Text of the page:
Bhutan introduces Gross National Happiness 2.0 to help economic crisis

Bhutan’s governing philosophy of “Gross National Happiness” has been heralded the world over for balancing economic growth with the well-being of its citizens.

But recent discussions of “Gross National Happiness 2.0” by its newly elected Prime Minister Tshering Tobgay suggest that change on some level is underway as the country struggles with an economic crisis that’s left it — as Tobgay has said— “teetering on the brink of collapse.”

GNH, as it’s known, has been the guiding principle of Bhutan since it was introduced by the former king Jigme Singye Wangchuck in the early 1970s.

But with youth unemployment rates of nearly 30% and about one in eight people living in poverty, has Bhutan reached a point where its quest for national happiness must change?

“Yes and no,” Tobgay told CNBC in an interview on May 10. “Yes, because we’ve got to grow our economy.”

Is economic crisis causing Bhutan to rethink Gross National Happiness? 'Yes and no' says prime minister

But the tenets of GNH will not be abandoned, he added.

“Should we throw caution to the wind? No. We can grow, and we can grow in a manner that is balanced.”

Finding a new equilibrium

Bhutan will continue to strengthen its economy in ways that are sustainable, equitable and “balanced with social progress, environmental protection, cultural protection and good governance,” he said.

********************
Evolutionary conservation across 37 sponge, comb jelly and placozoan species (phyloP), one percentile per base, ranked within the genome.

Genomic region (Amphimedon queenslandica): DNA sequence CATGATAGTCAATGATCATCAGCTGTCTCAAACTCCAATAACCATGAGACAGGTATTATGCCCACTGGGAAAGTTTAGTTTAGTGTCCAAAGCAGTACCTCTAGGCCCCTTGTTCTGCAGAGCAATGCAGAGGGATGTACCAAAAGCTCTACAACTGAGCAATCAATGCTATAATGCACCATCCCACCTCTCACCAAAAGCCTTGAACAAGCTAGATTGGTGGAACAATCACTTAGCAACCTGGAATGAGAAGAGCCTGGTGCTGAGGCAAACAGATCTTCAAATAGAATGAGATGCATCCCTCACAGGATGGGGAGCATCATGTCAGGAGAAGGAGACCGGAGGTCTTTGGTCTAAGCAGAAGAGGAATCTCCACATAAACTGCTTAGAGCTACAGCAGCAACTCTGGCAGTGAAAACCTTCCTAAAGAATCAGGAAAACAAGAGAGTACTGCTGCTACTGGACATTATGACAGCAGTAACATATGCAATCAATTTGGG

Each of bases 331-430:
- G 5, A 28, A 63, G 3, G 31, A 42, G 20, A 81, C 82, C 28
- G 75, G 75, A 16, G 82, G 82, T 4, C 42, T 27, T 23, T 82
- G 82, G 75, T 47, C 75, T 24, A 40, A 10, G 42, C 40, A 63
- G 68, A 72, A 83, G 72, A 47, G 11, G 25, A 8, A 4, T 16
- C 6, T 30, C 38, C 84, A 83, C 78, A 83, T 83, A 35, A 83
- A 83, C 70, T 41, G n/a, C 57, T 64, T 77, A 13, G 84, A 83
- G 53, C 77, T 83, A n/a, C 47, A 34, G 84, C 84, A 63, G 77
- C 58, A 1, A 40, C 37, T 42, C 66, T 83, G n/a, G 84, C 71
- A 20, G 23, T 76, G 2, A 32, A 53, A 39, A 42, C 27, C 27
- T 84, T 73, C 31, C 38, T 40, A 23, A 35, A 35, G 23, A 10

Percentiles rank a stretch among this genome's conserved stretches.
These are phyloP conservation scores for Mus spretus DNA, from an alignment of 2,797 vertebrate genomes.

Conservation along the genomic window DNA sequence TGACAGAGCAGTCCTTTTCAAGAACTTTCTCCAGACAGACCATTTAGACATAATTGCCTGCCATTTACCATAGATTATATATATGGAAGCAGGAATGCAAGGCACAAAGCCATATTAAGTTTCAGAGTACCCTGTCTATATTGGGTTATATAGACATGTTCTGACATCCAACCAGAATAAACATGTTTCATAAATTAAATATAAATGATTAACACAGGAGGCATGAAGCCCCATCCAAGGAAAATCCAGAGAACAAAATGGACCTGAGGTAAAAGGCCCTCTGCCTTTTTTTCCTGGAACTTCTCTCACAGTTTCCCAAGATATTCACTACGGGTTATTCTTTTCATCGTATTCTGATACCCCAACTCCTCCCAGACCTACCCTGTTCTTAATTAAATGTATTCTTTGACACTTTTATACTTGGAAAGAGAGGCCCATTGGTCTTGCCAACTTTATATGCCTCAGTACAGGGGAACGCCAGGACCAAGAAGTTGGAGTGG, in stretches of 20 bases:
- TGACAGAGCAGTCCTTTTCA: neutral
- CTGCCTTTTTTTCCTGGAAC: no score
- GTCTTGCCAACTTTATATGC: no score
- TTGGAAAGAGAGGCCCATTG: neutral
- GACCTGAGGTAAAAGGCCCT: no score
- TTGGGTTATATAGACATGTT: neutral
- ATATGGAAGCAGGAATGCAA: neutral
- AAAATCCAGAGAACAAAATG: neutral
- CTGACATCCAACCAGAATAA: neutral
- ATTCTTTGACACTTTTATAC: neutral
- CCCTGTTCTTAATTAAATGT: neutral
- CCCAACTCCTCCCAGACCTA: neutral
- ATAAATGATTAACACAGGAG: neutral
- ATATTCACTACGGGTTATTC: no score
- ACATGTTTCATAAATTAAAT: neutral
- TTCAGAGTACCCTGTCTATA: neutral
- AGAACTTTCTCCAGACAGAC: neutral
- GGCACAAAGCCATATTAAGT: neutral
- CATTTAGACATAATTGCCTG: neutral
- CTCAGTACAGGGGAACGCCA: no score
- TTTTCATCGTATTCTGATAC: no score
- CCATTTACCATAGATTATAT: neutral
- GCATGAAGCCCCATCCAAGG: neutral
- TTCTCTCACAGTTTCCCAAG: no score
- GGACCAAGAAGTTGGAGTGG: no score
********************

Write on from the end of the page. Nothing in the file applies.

“In these areas we have succeeded, like nobody could have imagined,” he said.

We have failed economically.

Tshering Tobgay

Prime minister of Bhutan

But he also signaled that the principle applied in the past may have been too one-sided.

“We’ve been extremely cautious, very conservative, so we have lagged,” he said. “We have failed economically.”

Tobgay also said that Bhutan has been similarly guarded in its approach to tourism.   

“We’ve been extremely cautious in how we have opened ourselves to the rest of the world as far as tourism is concerned,” Tobgay told CNBC. “We’ve been very conservative, very cautious.”

If Bhutan erred, it was on the side of sustainability and conservation, he added.

“We are paying for caution right now.”

Doubling down on sustainable tourism

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